Thoughts on “Pretend It’s a City”

How often do you watch a program presenting a person who mostly complains about things that irritate them, and talks about the things that inspire them? For me, this is rarely – but it sounds like a dream job if only, of course, you have lived a long, interesting enough life. A month ago, Netflix released a seven-part documentary Pretend It’s a City directed by Martin Scorsese and starring Fran Lebowitz – an iconic American humorist and writer who lives in New York. It revolves around Lebowitz, then sixty-nine years old, and her life in one of the biggest and most culturally rich cities in the world to which she has an amusing, what seems like, love-hate relationship. She discusses with Scorsese, or complains and contemplates, different topics – New York, talent, money, health, the arts and reading are among them. New York, of course, has everything to offer but there is one problem… Lebowitz’s contempt for her fellow man. Talk about a difficult relationship.

The name – fitting as you will hear if you watch it – comes from the very first episode which starts with Lebowitz taking an audience question: “Speaking of people in the street, does it bother you when people stop in the middle, in the flow of traffic, and look at their maps…”, and Lebowitz interrupts by raising her hand as if indicating “don’t even get me started because there will not be time to answer this”. So, the answer is obvious, and she goes on to say that she should write a manifesto with the title Pretend It’s a City – an advice to the people of, or just in, New York which meaning – a bit later clarified – is that actually look up and around you; be attentive to how and where you are going. Lebowitz, throughout episodes, is also shown walking around the big city and, suitably, one of the first things she gives her opinion about is how “New Yorkers have forgotten how to walk.” Now it is perfectly funny if you do not make the mistake of taking her entirely seriously. Right from the beginning, then, I was really intrigued because not only was this hilarious, to a certain extent I can identify with this trait of complaining about the littlest things and so, I was interested in what Fran Lebowitz had to say.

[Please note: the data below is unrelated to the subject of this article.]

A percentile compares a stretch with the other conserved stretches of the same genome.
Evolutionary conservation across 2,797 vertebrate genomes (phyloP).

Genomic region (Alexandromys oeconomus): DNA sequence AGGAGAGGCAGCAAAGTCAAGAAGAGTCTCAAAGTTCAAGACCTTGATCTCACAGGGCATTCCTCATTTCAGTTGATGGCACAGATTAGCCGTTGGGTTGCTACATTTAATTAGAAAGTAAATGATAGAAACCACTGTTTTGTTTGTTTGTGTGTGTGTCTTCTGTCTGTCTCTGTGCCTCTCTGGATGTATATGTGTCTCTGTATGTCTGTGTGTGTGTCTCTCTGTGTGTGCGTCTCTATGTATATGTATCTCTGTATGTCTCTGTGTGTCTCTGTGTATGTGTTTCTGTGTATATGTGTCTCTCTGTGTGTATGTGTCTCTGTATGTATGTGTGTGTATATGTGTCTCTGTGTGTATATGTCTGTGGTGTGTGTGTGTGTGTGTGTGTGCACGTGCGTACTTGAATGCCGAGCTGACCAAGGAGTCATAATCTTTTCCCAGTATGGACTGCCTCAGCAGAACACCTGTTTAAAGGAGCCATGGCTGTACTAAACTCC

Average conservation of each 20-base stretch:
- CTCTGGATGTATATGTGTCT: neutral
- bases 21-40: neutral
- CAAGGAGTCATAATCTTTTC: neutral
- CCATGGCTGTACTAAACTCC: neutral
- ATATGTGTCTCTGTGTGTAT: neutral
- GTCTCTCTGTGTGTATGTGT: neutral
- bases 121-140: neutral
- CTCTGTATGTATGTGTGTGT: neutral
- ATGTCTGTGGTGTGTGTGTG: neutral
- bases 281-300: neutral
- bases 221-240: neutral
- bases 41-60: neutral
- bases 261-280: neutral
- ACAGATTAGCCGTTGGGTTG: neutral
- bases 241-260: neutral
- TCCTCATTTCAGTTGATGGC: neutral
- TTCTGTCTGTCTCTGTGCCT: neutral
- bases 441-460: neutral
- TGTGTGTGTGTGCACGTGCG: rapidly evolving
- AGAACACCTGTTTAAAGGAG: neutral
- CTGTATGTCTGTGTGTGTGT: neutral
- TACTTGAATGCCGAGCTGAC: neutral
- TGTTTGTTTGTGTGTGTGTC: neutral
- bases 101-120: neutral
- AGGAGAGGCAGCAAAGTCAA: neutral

Of course, someone like me, for example, here in the other side of the world and about fifty years younger living in a smaller boring city, could not benefit any more from the series than just being entertained. I did not think anything would strike me particularly. This is an old school New Yorker woman who is very frank and direct – sometimes brutally honest – and firm in her opinions and views. She does not believe, for example, that a good writer loves to write; if you love to write, you’re a bad writer. (As I’m writing this, I’m thinking about myself and grinning for I could very well be one of those talentless ones. Although, she was talking about this element of having to truly get inside yourself while you write, which is not always pleasant in terms of contemplation.) She is not the most sympathetic towards others’ opinions. Lebowitz has lived in New York since 1969 and says in one episode that she still has the same habits as she had in the seventies and finds many aspects of the current world frustrating. She is also honest about her position as a gay woman, saying that she should not be considered a gay rights activist (a misconception from the younger generation) and hasn’t been the most active feminist – in terms of seeing the MeToo movement coming which she could not imagine – but states that she always “believes these women” without a doubt.